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Written by Nikki Murray, Advocates for Youth Intern

You might have heard of the “don’t say gay” bill that had been circulating in the Tennessee legislature. For now, it has died. Not because the legislators suddenly had a change of heart and decided that it was discriminatory to exclude LGBT students, and to shame them. But rather, because they realized that the bill applied to elementary and middle schools, which largely did not have sex ed classes. The legislators feared that if they passed a bill detailing what could not be discussed in elementary and middle school sex ed classes, then the schools that had no sex ed classes at those levels might think they had to implement sex ed classes.

The senate legislators have now passed SB 3310, and the companion bill, HB 3621, is now being debated in committee in the House.

This bill, if passed, will ban health educators from using any instruments in instruction that might be construed as sexual stimulators (sex toys). The wording is so vague and broad, that even anatomical models may be banned. So while you might be sitting in class learning about the basic anatomy of the other sex, you would never get to see an anatomically accurate model of it. This would effectively ban demonstrations on the proper way of putting on condoms.

This bill also uses problematic language when addressing sexuality. If passed, the bill would prohibit instructors from encouraging “gateway sexual activity.” What is gateway sexual activity? According to the bill promoting gateway sexual activity is teaching a “health message that encourages students to experiment with non-coital sexual activity.” This could be anything from holding hands to mutual masturbation, it’s not exactly clear. Holding hands is associated with being in a relationship, and is usually the first physical display of affection a couple presents, followed by hugging, kissing, ect. If one leads into the other, shouldn’t dating in general among students be discouraged, as it might lead into sexual activity?

What is especially troubling is the use of the term “gateway,” most often associated with “gateway drugs.” Many social conservatives conflate sexual activity with drug use, presenting both as dangerous, bad, and unhealthy (as they are often demonized in health classes). By using the same language from anti-drug promotions, they are subtly telling youth that sex and drugs are the same thing, and should be treated with the same amount of caution.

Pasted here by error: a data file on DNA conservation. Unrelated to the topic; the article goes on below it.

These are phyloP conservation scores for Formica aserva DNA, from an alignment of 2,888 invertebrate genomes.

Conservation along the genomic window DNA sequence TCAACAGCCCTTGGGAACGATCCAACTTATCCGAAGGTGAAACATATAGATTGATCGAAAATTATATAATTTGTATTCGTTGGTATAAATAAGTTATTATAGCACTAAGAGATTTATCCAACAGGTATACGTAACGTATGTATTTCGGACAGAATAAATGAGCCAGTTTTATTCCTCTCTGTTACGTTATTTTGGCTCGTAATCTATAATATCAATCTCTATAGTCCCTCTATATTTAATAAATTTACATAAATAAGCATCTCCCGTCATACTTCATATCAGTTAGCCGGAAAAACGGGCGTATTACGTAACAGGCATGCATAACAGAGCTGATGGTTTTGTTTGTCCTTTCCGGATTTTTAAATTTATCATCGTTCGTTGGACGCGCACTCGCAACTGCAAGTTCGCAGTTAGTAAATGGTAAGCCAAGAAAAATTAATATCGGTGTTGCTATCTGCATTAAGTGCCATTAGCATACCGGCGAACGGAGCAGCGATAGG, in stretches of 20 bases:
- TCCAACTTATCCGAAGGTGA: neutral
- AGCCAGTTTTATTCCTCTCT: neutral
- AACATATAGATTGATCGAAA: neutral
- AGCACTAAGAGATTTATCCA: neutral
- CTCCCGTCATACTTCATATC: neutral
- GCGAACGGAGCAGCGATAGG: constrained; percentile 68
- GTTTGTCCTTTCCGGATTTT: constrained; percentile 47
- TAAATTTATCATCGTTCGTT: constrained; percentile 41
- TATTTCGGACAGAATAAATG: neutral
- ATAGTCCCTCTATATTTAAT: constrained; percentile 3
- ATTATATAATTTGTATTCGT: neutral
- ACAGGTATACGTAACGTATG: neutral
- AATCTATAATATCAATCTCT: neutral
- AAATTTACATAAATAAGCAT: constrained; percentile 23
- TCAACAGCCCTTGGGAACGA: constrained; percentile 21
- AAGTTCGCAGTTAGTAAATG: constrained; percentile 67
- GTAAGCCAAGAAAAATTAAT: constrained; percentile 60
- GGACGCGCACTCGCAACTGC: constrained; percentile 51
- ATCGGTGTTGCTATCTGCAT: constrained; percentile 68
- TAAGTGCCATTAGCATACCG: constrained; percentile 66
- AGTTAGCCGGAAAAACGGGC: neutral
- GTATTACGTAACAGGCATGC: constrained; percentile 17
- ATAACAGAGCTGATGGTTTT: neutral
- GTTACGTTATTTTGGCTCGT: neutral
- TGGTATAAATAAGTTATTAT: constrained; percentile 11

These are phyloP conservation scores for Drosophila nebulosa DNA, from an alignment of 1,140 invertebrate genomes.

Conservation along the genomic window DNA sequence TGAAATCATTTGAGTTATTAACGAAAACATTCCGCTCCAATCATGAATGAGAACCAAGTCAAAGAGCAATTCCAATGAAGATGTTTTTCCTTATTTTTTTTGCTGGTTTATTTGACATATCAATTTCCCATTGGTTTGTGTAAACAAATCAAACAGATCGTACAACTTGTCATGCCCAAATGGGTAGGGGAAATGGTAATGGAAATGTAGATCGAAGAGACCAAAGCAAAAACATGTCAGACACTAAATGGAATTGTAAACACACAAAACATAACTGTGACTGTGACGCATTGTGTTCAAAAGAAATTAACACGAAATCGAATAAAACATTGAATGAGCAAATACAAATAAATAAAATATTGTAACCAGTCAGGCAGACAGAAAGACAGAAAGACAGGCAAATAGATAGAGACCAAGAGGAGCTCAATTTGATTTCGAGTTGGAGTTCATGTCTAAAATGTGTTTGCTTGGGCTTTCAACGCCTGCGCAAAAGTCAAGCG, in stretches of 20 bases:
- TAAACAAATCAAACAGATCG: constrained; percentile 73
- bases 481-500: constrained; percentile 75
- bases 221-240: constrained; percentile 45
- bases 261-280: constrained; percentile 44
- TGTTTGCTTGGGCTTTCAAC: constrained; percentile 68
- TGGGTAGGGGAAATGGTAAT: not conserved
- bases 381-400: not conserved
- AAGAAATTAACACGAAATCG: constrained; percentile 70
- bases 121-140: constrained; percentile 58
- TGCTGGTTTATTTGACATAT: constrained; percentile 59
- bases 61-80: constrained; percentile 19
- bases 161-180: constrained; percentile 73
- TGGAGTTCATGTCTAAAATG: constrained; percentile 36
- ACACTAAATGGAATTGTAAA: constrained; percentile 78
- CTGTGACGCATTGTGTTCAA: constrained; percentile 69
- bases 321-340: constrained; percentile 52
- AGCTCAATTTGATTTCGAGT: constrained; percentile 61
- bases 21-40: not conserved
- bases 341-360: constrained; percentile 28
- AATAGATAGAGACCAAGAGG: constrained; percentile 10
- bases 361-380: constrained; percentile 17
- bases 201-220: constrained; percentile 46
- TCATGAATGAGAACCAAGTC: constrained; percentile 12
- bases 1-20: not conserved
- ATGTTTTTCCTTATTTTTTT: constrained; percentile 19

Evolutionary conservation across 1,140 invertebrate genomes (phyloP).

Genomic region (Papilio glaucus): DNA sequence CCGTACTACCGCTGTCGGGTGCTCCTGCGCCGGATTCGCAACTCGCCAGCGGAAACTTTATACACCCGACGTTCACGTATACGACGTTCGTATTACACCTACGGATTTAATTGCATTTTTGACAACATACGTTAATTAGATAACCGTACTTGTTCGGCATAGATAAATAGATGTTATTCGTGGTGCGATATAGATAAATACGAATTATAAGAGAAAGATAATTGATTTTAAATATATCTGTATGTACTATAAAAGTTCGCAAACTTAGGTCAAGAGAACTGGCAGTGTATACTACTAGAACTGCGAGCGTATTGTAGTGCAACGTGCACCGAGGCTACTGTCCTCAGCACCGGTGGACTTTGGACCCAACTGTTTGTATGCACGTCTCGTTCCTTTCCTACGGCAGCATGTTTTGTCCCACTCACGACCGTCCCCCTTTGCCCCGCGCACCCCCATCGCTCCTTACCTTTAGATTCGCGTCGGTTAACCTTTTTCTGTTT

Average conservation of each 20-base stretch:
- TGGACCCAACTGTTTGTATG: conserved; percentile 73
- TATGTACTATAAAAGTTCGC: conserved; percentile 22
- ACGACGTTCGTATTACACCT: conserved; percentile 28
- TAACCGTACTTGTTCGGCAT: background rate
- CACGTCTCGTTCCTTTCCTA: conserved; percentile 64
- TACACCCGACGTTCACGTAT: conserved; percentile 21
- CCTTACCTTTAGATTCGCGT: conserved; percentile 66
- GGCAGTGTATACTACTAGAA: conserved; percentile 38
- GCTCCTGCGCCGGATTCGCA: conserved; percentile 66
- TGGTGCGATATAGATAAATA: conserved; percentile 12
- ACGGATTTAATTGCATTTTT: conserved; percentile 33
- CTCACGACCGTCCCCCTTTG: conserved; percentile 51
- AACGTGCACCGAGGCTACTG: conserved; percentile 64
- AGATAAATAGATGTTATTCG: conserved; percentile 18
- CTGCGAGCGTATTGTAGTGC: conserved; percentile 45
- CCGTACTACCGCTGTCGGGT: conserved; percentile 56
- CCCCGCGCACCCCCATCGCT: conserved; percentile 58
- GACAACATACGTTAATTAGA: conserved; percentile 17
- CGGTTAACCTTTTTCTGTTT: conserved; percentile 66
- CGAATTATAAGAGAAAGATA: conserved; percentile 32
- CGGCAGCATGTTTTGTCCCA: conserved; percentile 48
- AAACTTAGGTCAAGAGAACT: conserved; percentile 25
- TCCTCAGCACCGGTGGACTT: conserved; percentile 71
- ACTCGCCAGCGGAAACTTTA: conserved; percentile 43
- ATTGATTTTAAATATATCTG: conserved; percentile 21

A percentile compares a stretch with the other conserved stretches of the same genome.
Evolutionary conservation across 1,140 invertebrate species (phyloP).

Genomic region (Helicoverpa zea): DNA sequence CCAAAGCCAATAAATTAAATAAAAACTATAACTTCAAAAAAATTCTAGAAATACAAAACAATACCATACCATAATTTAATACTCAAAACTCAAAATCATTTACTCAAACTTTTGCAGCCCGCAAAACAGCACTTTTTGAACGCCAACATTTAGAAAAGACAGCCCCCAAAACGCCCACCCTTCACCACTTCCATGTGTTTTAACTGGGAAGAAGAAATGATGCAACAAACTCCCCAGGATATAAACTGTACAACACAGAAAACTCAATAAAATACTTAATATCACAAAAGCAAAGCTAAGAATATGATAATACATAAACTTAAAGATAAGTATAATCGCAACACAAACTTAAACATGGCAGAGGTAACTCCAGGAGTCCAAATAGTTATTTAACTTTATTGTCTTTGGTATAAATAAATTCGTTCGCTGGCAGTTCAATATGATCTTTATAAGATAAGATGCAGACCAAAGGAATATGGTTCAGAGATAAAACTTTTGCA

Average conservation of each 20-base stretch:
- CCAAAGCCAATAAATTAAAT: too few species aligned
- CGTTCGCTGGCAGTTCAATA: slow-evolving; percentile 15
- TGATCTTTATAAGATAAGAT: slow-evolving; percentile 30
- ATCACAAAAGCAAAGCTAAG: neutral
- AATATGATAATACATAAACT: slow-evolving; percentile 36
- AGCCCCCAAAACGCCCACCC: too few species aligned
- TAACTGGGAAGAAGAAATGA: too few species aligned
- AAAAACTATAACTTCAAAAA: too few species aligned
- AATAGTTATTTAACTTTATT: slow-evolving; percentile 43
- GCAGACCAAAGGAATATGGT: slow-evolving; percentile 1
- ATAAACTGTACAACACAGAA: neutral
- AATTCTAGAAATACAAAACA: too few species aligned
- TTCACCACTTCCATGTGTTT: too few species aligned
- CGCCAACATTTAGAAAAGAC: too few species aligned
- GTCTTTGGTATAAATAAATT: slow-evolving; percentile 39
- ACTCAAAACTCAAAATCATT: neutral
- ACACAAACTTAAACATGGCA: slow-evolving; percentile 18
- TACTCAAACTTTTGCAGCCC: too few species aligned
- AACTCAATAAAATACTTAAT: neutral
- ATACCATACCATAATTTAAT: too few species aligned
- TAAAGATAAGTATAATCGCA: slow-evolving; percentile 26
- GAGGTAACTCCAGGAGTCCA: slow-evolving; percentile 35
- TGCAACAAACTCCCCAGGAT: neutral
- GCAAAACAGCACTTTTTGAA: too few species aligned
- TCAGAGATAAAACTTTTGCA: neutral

In the film “Let’s Talk About Sex,” Alyssa Wulf of Real Reason talks about the linguistics around sex ed, how sex is often thought of as an opponent or contaminant (sex is “polluting young minds” or bringing about “dirty thoughts” and “filthy language,” it’s something we don’t want our kids “exposed” to; it is something we need to “avoid” or incur “risks,” so we need to be “armed with information” to tackle it). She talks about how the language of abstinence further complicates it but putting “sex in the same category as cocaine”

"The fact that politicians feel they need to be defining medical terms is a huge mistake." says Elokin Capece, director of education at Planned Parenthood Greater Memphis. Capece constinues; 

"Gateway sexual activity is not a real health education term, and it frames sex for teenagers as something we need to look at like drugs. As in, there is never a time in which [sexual activity] will be good." 

“The term abstinent brings along with it a whole lot of baggage. You notice that we talk about abstaining from things like illicit drugs, from alcohol. We talk about abstaining being needed after an addiction. So we see patterns in the language that tell us that we’re putting sex in the same category as cocaine, as heroine, sex is something that is scary, that is threatening, it is dangerous, it is compulsive, or like a contaminant.” 

Using the word “gateway” in this bill only furthers this subtle message that sex is bad. By painting sex as bad, you stigmatize and shame the people who engage in sex, since they must be bad, too.

The cognitive dissonance comes in when suddenly, after talking about how bad and dirty sex is and how you should never ever have sex, one is expected to get married (to someone of the opposite sex), and have that dirty filthy sex all the time.
The bill, aside from it’s bad language, also explicitly states that sex must be taught along side (and therefore, constantly be compared to) drugs, criminal activity, smoking, underage drinking and other “risk behaviors.”

We need to change the language surrounding sex ed, we need to make sure that youth have access to information about anatomy, contraception, and non-shaming and supportive places to talk about the questions they have. This bill does none of the above.